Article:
Shuck and Jive

Friday, July 16, 2010

Won't Somebody PLEASE Think of the Children? -- A Sermon

Won't Somebody PLEASE Think of the Children?!
John Shuck

First Presbyterian Church
Elizabethton, Tennessee

July 18, 2010

Mark 10:13-15
Matthew 19:13-14
Luke 18:15-17

And they would bring children to him so he could lay hands on them, but some followers scolded them. Then Jesus grew indignant when he saw this and said to them: “Let the children come up to me, don’t try to stop them. After all, God’s domain belongs to people like that. I swear to you, whoever doesn’t accept God’s imperial rule the way a child would, certainly won’t ever set foot in God’s domain!
Gospel of Jesus 2:6-8

In the television show the Simpsons, Helen Lovejoy is the wife of Rev. Lovejoy. She likes to gossip and moralize about the activities and the people of Springfield. Whenever the community gathers to face some issue no matter how big or how small, you can count on Mrs. Lovejoy to exclaim in a panic:

Won't Somebody PLEASE Think of the Children?!

"Thinking of the children" is on one hand a rhetorical device. It is an old ploy to appeal to emotion (usually fear). Some adults are opposed to some kind of reform and so they present children as a reason to be afraid this reform. As if just mentioning "the children" is an argument in itself.

Remember Anita Bryant--the beauty queen turned anti-gay activist? In 1977, Dade County Florida passed an ordinance to prohibit discrimination on the basis of sexual orientation. Anita Bryant led the opposition to the ordinance. Her homophobic enterprise was called "Save Our Children." The intent of her rhetoric was to stir up fear that somehow gay people would “recruit” the children.

Sarah Palin's internet advertisement for her new political action committee also appeals to the “children under attack” motif. Although the ad is vague on specifics, in fact non-existent regarding specifics, that she and her fan club are “mama grizzlies” is quite explicit. The message appears to be:
"Obama is in the White House. Won't somebody PLEASE think of the children?
Have no fear. Sarah "Mama Grizzly" Palin will think of the children.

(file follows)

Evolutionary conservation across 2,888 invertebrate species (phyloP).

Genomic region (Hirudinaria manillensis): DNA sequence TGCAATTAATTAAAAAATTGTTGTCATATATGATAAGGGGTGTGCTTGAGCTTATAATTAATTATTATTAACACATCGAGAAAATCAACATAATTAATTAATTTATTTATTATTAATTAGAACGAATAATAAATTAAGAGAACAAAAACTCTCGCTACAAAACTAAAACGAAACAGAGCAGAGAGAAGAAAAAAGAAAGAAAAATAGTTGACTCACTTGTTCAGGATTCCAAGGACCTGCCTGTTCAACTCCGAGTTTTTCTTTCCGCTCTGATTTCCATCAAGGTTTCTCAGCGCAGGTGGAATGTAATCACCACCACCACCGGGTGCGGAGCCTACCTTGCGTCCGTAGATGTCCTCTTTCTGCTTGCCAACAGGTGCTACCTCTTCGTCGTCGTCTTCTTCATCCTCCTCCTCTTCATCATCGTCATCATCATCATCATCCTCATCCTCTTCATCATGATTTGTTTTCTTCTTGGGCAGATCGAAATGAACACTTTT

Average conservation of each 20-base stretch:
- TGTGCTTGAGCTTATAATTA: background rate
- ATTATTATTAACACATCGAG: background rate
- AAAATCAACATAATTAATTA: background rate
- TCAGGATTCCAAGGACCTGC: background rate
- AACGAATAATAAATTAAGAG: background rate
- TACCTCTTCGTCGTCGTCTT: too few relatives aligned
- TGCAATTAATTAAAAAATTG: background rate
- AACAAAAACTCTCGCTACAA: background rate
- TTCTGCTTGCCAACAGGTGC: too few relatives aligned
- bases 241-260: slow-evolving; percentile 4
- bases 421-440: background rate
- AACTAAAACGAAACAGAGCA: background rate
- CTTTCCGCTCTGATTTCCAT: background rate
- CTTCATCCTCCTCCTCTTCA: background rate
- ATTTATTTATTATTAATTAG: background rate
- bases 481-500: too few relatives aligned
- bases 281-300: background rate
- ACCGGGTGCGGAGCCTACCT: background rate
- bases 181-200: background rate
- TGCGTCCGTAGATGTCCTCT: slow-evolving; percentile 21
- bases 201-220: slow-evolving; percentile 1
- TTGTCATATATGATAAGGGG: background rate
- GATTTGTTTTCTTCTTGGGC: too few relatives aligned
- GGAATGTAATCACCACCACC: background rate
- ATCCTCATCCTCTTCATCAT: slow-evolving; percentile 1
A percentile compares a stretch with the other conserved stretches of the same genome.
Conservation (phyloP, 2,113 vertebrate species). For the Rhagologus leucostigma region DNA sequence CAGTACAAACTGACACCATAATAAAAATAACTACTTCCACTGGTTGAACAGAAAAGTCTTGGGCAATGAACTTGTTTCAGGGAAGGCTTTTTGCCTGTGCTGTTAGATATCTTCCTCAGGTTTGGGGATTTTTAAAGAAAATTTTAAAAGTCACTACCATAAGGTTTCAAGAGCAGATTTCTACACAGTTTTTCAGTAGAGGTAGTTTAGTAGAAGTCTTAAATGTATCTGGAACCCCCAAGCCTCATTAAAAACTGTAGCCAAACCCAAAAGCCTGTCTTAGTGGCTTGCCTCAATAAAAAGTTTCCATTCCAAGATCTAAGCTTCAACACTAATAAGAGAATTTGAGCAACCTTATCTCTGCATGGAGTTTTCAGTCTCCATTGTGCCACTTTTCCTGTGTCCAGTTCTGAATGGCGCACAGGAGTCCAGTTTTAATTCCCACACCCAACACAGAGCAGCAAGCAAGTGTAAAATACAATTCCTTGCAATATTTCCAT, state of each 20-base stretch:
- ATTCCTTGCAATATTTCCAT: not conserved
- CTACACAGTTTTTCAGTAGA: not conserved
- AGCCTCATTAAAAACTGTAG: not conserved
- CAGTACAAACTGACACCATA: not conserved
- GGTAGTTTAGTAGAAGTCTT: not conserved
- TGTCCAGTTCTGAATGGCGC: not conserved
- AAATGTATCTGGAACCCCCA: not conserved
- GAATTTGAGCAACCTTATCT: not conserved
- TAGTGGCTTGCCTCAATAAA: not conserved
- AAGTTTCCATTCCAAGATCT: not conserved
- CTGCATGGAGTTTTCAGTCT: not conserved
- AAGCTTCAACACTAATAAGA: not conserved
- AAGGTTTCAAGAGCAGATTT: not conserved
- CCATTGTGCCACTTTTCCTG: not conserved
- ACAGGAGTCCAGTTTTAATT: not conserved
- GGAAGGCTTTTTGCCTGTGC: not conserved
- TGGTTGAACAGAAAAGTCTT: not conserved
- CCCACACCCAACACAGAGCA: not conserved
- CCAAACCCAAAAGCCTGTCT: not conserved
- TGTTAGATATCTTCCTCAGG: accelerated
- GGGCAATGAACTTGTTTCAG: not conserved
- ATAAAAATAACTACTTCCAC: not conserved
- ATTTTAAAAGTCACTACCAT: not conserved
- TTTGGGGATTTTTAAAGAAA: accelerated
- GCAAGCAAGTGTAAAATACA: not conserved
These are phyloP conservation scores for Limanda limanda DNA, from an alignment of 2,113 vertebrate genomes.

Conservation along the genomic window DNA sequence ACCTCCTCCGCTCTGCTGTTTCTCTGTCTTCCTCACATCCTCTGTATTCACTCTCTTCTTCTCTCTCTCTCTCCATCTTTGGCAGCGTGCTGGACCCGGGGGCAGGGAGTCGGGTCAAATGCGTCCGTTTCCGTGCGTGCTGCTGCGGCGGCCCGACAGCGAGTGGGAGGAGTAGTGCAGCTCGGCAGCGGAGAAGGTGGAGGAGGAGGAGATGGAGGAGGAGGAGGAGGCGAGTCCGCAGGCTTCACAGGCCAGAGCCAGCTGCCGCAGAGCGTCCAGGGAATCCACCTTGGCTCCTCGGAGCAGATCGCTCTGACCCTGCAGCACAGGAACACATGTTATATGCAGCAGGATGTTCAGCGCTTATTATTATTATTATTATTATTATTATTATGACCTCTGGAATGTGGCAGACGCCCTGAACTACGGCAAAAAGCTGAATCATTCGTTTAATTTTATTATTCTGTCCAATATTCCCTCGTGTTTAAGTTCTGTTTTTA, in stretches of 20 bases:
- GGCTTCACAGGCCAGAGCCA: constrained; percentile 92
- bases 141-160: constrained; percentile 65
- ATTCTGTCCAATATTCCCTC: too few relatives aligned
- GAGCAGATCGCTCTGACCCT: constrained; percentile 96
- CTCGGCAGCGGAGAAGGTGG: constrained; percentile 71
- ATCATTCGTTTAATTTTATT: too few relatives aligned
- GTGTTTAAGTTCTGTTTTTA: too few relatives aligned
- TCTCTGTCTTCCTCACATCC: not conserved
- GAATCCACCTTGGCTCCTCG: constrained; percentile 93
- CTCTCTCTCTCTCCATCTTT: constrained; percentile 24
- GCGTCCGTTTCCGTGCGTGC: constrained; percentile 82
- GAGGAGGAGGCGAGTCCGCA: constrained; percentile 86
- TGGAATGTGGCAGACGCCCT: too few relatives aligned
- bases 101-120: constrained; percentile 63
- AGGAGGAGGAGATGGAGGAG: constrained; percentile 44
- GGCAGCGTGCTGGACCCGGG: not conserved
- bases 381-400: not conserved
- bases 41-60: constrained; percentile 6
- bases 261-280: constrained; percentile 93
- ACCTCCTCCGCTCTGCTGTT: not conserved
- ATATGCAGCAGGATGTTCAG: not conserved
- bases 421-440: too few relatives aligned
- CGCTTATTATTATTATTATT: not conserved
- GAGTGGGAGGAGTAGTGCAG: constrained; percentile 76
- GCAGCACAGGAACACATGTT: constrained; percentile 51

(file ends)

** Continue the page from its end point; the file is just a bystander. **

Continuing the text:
When someone brings up an emotional and vague appeal to "the children" to make a point, it is wise to be skeptical. This appeal is likely a cipher for a number of irrational and ugly fears just under the surface of awareness. Throughout our history appeals to "the children" were covers for such fears such as homophobia, xenophobia, and racism to name a few.

We shouldn't use "the children" as a rhetorical device to score political points. As if I come to my views because I care about children whereas you do not.

Now all of that said, it is wise to think of the children. We should think about not just "our" children but all children. Not only present day children, but children yet to be born. According to the Great Binding Law, the Constitution of the Iroquois Nations, we find this ethic:
“In our every deliberation we must consider the impact of our decisions on the next seven generations.”
That is not easy. Nor does it seem to be done very often. Not to pick on politicians, but how many (rhetoric aside) actually think of the impact of their decisions beyond the next election? Not to pick on corporations, but how many (rhetoric aside) think of the impact of their decisions beyond the next quarterly statement?

It is a good question. How far ahead do we think?

The commitment to think of seven generations ahead is a reminder of the importance of sustainability. If we continue our way of living at the way we live today, will our descendants be able to sustain it? That is what is behind this seven generations thing. Is our way of life sustainable? Can we continue this indefinitely? What will be the results on our household if we continue the way we live into the future?

If the decisions we are making are not sustainable, then they are not good decisions. They are not decisions that think of "the children."

When we think of growth, such as growth in the economy, we are talking about using more and more energy. Not only do we consume more but we sink more in terms of waste on the other end. Energy and money are interconnected. There is no such thing as infinite growth in a finite system. Growth will stop. Growth is not sustainable. There is no such thing as sustainable growth.

This I learned from Albert Bartlett. Dr. Bartlett is a retired professor of physics. He taught at the University of Colorado. On Youtube you can watch an important lecture that he gave and continues to give. It is called, "Arithmetic, Population, and Energy."

Bartlett's famous quote is this:
"The greatest shortcoming of the human race is our inability to understand the exponential function."
Anyone whether she or he has a science background or not, will understand the exponential function and its importance after watching this lecture. The basic tenet of the exponential function is this:
Any steady rate of increase will over time eventually approach astronomical numbers.
A helpful formula to understand growth is to divide the % of growth over time into the number 70. That will give you its doubling time, the time in which an amount of a certain quantity doubles.

For example, let's say China's economy is growing at seven percent per year. That means it is increasing its energy consumption by seven percent per year. How big is that? If you take 7 into 70 you get a doubling time of ten years. At a seven percent growth rate per year, China's economy would double in ten years. If it continued that growth it would double again in another ten years.